I owe this post and my new obsession with Bar-le-Duc jelly to my favorite farm stand and my 2 year old daughter. This morning, as I stood sweating in the farm stand while the 2-year-old threw a tantrum which sent an entire container of white currants on the ground, I never could have imagined the day could end with this revelation. And yet, here we are. Let’s back up a little bit.
We made an unscheduled trip to the farm stand this morning after Facebook told us that the first crop of corn was fresh off the tractor. How could we not? My intention was to do a quick trip to get the corn and be home in time for lunch. After a visit to the chickens and goats, a quick ride on the toy tractor, and a stroll through the perennials, I had finally convinced my travel companion that we should check out the farm stand. As I made my way to the corn, I saw her, out of the corner of my eye, grab her own shopping basket and proceed to walk around the stand. I should mention that, for whatever reason, all of the shelves in the farm stand are at toddler height. So, really, whatever looks good to her, she can reach (yay). Apparently, today, white currants looked pretty good to her. She had no sooner put them in her basket and they tipped over onto the floor and, well, we were going to be buying them.
I had no idea what to do with them once we got home though. While white currants, in particular, are often used raw in salads and other dishes, I found them a bit too tart for our family. After a little googling, I found the story of Bar-le-Duc jelly and I was in love. With the idea anyway. Basically, there is one town in France that has made jelly with white and red currants since something like forever and it’s an insanely expensive delicacy. Because these women remove all of the seeds. By hand. With goose quills. I cannot even imagine having the time to do that, so this recipe includes seeds. It’s so amazingly good that it doesn’t even matter that much. I still need to buy a jar of the real stuff someday. Just because.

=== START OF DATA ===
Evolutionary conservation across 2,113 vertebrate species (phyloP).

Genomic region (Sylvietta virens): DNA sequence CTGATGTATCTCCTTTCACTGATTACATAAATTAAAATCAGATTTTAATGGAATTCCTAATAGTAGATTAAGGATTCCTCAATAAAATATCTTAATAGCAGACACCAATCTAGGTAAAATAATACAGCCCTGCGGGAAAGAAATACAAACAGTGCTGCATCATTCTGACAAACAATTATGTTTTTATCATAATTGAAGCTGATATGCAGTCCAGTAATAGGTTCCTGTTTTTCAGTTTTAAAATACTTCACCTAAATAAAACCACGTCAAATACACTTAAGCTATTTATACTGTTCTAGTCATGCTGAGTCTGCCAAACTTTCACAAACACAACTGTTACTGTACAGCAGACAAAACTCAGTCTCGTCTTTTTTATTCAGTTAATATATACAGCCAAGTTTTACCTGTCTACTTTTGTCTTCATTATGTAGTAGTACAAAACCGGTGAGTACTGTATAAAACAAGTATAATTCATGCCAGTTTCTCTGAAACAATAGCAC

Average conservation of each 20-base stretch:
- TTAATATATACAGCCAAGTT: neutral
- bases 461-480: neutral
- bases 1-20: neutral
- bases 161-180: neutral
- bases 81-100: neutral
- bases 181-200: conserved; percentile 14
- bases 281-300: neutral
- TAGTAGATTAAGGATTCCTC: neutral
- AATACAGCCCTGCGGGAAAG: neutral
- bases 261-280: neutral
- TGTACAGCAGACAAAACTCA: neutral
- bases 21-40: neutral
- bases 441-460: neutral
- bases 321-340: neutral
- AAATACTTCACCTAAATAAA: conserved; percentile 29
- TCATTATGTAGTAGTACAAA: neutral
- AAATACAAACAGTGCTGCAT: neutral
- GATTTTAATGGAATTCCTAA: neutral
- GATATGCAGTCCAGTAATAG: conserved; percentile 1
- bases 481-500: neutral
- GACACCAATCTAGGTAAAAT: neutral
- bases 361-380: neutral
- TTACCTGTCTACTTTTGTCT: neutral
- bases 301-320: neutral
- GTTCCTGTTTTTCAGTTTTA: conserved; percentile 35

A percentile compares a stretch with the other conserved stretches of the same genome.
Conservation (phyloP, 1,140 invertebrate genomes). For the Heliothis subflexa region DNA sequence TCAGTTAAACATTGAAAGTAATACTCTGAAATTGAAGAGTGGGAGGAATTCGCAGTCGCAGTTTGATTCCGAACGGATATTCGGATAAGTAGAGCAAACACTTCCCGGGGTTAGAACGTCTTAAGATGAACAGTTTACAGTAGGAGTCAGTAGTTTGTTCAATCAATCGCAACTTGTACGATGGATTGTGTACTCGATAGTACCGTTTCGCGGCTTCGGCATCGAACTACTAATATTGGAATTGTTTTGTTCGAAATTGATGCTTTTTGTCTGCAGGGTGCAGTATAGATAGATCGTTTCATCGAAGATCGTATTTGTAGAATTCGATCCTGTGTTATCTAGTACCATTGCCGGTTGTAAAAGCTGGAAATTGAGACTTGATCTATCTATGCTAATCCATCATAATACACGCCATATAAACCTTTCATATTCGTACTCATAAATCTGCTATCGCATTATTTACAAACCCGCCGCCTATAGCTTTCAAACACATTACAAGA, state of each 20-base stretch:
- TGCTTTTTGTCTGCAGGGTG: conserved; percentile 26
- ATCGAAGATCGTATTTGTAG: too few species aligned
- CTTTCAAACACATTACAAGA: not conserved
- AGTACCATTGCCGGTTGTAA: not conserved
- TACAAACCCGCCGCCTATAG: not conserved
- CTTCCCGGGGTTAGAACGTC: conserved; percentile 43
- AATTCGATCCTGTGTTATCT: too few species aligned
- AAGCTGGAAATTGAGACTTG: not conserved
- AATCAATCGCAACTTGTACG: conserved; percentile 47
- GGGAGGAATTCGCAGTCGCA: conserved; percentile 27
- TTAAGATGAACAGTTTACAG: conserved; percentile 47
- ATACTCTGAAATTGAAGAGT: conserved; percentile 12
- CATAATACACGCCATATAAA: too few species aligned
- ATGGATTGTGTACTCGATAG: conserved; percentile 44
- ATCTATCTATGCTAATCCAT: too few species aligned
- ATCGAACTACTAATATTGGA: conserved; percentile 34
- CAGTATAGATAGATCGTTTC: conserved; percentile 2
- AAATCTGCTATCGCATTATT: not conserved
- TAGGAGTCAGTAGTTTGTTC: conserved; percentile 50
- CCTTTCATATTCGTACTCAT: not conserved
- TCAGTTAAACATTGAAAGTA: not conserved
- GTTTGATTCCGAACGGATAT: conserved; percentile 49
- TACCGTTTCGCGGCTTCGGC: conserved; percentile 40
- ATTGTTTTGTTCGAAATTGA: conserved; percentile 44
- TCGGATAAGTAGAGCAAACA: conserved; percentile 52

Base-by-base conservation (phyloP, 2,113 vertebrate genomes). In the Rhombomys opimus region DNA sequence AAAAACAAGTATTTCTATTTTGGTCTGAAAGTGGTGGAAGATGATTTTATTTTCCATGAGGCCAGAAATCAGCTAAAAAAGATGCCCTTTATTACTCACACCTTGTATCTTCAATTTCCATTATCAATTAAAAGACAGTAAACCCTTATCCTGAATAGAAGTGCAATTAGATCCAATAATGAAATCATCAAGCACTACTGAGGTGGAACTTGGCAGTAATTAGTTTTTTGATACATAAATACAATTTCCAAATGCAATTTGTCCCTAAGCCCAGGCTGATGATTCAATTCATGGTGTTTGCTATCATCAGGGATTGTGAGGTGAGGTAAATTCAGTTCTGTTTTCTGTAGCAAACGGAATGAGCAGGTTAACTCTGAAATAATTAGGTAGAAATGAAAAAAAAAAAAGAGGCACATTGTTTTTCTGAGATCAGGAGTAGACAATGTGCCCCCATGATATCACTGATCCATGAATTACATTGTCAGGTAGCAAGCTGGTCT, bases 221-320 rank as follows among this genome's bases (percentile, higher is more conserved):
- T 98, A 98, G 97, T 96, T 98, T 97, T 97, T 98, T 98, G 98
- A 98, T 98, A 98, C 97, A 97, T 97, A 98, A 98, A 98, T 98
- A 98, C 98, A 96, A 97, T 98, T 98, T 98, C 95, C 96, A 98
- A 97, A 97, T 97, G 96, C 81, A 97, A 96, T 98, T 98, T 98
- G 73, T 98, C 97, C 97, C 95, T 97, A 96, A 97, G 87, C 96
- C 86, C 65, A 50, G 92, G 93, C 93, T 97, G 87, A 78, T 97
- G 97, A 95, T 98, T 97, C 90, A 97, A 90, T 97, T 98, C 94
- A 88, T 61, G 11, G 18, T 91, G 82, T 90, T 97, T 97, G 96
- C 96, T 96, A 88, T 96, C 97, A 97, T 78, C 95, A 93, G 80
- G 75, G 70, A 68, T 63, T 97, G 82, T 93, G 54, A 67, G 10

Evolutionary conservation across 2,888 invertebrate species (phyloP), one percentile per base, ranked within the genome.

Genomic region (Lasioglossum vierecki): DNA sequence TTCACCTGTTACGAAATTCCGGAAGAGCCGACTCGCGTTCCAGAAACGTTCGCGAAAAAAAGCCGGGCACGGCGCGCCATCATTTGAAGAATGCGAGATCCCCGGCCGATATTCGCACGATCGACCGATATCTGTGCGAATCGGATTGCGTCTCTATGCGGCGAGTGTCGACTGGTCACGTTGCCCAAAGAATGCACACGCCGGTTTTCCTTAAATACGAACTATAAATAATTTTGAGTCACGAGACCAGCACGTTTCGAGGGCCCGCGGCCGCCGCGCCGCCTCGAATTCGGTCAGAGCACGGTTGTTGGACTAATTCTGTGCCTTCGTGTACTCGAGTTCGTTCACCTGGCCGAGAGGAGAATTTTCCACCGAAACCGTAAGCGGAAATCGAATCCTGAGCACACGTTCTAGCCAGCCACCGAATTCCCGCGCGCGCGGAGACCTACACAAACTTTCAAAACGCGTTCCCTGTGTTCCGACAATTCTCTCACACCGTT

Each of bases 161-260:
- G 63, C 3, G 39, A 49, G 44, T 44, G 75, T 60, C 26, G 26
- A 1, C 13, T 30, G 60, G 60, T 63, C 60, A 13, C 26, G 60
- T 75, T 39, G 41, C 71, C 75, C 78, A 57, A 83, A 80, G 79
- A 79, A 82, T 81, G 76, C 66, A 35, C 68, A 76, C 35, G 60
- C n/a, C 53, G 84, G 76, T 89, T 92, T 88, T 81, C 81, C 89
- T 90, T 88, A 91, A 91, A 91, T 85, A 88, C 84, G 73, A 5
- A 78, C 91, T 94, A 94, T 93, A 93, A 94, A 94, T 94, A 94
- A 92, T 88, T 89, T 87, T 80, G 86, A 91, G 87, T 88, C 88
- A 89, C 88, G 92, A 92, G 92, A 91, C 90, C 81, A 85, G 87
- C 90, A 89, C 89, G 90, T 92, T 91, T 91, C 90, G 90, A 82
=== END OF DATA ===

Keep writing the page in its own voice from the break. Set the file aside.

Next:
If you don’t like liquor, substitute more water for the Grand Marnier. I wouldn’t advise it though. In fact, my next batch I’m planning to use wine. Can you even imagine? I can hardly wait. I wish it were cheesecake season for me because this would be so amazing over an almost savory cheesecake. In a pinch, over cream cheese with crackers should do just fine though.
- 2 cups white sugar
- ½ cup water
- ¼ cup Grand Marnier
- 1 cup white or red currants, stems removed
- Combine sugar, water and Grand Marnier in a small saucepan over medium heat
- Cook until sugar dissolves, 5-8 minutes, stirring frequently
- Add currants and let simmer for 10-15 minutes, stirring almost continuously
- Immediately pour into jars
- If jars have been prepared for canning, cool and store as you normally would. If cans have not been prepared for canning, place in refrigerator immediately